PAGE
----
[GameCenter - Ice Tracker - Game Summary - Event Summary - Faceoff Summary - Play-by-Play - Home TOI - Visitor TOI - Shift Charts - Head-to-Head - Fenwick/Corsi - Zone Starts - Fenwick Timeline]
Tonight's rendition of "biggest game of the year" saw the Washington Capitals close out the season series with the Eastern Conference basement-dwelling Montreal Canadiens. Thus far the Caps have won all three games against the Habs, surrendering only one goal in the process. A must win game against a team they've handled all year that currently has nothing to play for... sounds like a recipe for trouble. After jumping out to a 2-0 lead, the Caps increased their goals allowed to the Canadiens by 200% tonight, eventually having to settle the game in the shootout for the second time in a row. And for the second time in a row, Michal Neuvirth made some big saves and the Caps took home a 3-2 shootout win, banking two of the ugliest points you could ever be happy to see. Oh, and Nicklas Backstrom returned to the lineup for the first time since his concussion, which is kind of a big deal.
Ten more notes on the game:
- How often do you see a team dominate the first period but not take advantage, only to see the wasted opportunities come back to bite them? Tonight the Caps flirted with providing another example. After playing brilliantly at even strength, building a 2 goal lead, but also failing to capitalize on 3 power plays, they got the biting started with a late first period goal that let Montreal take a 1 goal deficit to the locker room in a game that could easily have been over already.
- If Backstrom was out of shape after his lengthy absence, it sure didn't show on the score sheet. With over 19 minutes on the night this sure wasn't an "ease him into the lineup" kind of game. He may not have been rewarded with any points, but watching him win puck battles and embrace the physical play sure made our... spirits rise.
- Matt Hendricks now has more shootout goals than hockey goals on the season. After abusing big name goalies like Tim Thomas, Ilya Bryzgalov, and Evgeny Nabokov, it appears as though Peter Budaj finally got around to watching some film and for the first time in recent memory a goalie didn't bite on Hendricks' go-to shootout move. Of course, Budaj also didn't leave the crease at any point and left plenty of net for Hendricks to shoot at. Hendricks made no mistake and buried the puck under the crossbar.
- Even though Backstrom's return was the story of the night (well, that and the whole "can the Caps make the playoffs" thing), Alexander Semin's line was the best line for the Caps all night. Semin came out strong and created several chances seemingly on his own. The game didn't even last 5 minutes before Mathieu Perreault made a nice conversion off of one of Semin's passes. Semin showed great patience and vision to get the puck over to Perreault, and Perreault made a nice play to adjust to a pass that was slightly behind him and waste no time firing the puck home.
- All four goals tonight were at even strength. And Dennis Wideman found himself on ice for all four goals as well. Add in four penalty minutes and you've got a bit of a microcosm for Wideman's season. His highs have been high and his lows have been ugly.
- Neuvirth's night started slowly, but as the Habs picked up momentum he really had to come up with some nice saves. In particular, the third period saw power play opportunities for the Canadiens in the early and latter stages of the period. A goal on either power play could have been a back breaker, but in both cases Neuvirth stood tall. And just like in Boston against Rich Peverly, Neuvirth saved some of his best work for the shootout.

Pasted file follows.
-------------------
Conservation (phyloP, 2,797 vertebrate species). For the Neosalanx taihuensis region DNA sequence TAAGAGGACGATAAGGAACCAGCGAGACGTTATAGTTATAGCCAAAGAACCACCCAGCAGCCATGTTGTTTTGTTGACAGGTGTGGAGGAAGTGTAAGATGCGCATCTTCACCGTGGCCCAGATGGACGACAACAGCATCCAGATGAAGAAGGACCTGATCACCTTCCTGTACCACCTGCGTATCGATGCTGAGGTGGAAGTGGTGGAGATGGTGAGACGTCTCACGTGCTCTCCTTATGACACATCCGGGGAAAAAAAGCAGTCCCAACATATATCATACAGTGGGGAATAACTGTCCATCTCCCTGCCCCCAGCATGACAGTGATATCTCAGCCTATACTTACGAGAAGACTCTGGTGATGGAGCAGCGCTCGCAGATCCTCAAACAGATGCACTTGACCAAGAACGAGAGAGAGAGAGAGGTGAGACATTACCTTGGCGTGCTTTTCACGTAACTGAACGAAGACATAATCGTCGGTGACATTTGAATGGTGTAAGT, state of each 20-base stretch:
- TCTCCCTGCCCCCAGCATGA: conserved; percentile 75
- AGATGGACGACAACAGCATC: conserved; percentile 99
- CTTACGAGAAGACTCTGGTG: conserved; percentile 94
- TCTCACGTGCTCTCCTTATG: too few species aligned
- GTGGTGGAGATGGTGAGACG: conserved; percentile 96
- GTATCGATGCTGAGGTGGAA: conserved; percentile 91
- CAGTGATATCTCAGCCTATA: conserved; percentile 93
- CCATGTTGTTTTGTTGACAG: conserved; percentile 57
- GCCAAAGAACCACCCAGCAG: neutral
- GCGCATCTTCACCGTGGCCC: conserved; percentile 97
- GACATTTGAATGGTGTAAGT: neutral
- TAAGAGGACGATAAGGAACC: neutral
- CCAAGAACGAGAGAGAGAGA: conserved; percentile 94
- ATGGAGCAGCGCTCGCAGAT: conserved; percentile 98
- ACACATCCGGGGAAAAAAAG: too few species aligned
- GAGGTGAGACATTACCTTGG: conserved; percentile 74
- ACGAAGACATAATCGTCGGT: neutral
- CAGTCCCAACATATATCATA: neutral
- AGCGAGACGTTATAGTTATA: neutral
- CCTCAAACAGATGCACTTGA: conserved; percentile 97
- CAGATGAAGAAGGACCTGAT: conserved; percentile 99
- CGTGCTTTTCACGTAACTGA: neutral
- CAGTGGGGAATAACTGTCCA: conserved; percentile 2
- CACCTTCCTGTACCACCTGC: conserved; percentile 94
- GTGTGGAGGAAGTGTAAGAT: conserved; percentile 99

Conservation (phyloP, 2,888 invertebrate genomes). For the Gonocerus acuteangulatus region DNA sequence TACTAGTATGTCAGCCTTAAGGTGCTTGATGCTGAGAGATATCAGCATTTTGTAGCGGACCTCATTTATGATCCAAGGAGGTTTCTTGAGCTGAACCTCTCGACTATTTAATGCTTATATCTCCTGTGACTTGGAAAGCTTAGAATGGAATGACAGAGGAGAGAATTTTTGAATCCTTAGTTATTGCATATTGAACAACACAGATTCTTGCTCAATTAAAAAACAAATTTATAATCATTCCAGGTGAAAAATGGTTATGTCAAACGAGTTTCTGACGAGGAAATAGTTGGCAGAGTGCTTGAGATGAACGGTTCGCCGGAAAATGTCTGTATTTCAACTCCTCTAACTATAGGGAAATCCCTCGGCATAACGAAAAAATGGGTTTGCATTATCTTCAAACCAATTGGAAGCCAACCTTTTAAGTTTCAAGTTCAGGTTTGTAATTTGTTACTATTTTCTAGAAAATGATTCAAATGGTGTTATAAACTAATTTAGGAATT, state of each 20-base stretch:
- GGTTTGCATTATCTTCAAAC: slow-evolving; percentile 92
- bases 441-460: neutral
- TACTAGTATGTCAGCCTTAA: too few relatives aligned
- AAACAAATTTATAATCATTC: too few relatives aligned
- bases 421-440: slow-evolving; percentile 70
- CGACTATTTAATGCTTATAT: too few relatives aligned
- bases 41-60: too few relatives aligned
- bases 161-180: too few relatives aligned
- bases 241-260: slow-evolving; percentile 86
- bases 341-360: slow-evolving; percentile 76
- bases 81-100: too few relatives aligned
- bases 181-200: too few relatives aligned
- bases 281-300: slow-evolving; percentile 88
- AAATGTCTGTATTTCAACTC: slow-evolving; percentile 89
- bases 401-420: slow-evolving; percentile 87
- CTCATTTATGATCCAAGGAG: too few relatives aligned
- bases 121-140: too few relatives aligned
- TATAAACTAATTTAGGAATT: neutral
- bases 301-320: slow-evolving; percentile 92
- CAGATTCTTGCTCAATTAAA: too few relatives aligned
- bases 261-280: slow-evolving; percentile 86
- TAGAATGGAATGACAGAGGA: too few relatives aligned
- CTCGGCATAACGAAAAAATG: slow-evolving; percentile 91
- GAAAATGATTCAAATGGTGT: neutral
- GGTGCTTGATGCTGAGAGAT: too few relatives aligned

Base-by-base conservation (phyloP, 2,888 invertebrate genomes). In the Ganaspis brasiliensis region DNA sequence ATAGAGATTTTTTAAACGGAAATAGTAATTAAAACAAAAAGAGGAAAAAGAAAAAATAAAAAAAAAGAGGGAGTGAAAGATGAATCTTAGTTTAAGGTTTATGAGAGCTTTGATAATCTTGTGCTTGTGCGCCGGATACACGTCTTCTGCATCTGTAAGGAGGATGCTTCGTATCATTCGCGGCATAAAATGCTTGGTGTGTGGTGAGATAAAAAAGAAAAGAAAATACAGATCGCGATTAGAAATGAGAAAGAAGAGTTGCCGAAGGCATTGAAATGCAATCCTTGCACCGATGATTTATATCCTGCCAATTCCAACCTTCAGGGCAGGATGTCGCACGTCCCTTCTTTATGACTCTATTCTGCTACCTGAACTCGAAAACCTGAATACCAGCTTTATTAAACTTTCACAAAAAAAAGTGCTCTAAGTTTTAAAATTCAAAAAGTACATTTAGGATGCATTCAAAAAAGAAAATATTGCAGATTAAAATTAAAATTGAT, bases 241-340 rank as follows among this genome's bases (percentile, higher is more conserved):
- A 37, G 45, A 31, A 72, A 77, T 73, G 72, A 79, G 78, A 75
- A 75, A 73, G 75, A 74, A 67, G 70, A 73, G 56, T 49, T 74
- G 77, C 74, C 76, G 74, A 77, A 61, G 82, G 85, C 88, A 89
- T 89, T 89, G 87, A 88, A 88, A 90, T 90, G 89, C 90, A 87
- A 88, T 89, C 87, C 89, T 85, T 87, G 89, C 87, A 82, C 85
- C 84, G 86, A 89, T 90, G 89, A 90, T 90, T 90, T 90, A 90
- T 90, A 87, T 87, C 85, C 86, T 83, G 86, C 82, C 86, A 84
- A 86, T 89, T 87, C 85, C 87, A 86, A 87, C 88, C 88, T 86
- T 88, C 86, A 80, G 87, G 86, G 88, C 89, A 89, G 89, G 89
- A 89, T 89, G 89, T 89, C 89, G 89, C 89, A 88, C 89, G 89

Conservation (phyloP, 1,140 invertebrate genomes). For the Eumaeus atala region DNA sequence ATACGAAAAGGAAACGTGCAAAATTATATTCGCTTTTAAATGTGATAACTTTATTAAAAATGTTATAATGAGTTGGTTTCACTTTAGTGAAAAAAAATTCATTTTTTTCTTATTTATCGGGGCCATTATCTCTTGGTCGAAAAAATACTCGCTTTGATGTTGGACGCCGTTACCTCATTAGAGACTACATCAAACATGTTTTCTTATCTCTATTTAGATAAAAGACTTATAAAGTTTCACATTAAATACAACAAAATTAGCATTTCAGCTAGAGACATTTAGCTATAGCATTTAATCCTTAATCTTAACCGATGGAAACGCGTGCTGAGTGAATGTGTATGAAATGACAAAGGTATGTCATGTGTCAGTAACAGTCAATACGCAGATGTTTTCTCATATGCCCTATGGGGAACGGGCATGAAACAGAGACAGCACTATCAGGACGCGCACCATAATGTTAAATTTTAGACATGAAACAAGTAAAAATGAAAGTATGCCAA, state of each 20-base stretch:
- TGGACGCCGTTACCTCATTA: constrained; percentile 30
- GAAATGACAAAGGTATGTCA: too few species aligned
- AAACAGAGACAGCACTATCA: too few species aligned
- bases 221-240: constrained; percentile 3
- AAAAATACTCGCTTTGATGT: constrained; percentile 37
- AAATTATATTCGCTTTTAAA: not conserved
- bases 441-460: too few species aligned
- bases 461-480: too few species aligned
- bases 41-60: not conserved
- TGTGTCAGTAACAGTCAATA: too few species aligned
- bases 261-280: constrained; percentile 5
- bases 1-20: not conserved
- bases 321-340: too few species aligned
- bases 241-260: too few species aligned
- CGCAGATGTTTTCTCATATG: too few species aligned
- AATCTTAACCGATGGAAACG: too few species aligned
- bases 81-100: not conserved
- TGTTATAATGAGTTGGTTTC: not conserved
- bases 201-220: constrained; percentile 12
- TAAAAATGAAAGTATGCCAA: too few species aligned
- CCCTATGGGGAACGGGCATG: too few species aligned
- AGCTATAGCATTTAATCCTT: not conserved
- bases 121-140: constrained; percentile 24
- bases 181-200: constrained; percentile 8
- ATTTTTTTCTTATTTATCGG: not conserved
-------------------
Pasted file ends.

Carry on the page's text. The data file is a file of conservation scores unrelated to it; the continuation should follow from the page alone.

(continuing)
- Lately, blown leads have been a bit of a theme with the Caps. In the last 5 games they've blown leads of 3, 2, and 2 goals. Luckily they ended up with 5 points in those 3 games, but for a team that's clawing tooth and nail to make the playoffs it's baffling to see the level of play drop off so drastically with a lead.
- As disappointing as it is to see them blow leads, it really is the way that they do it that is so frustrating. On the first goal tonight the Caps first let the Habs blow by them in the neutral zone, and then failed to cover (overpaid) Erik Cole as he crashed the net and picked up a loose puck to get the Habs back in the game. There simply has to be more defensive urgency at that point in the period.
- Roman Hamrlik had a generally solid game, but he was victimized badly on the game tying goal. He just seemed to be moving slow motion when Tomas Plekanec attacked him down the wing, and then he let Plekanec cross him and get an easy pass to the net. Give credit to Plekanec for the move and the shot, but you've got to wonder how many times Hamrlik has seen that move in the last 4 years.
- So I guess if hitting people in the head was the point of the game, Rene Bourque would be a fantastic hockey player. Instead, he gets to settle for being a player that disappoints fans by never living up to his potential. It must be nice to make over 3 million dollars by not meeting expectations, but at some point "what could have been" has got to get frustrating.
The Caps did what mattered, they took two points from the Canadiens. At the same time the Caps were playing, the Toronto Maple Leafs did the team (and their fans) a big favor by defeating the suddenly-not-white-hot Buffalo Sabres. That means the Caps have a 2 point lead (and hold the tiebreaker) for 8th place in the conference with 3 games to play. The Caps control their own destiny, and even have a sliver of margin for error. If things break absolutely right, the Caps could still win the division. Winning the upcoming pair of in-division games, including one against the Florida Panthers, will be crucial if they want to open the playoffs in Verizon Center.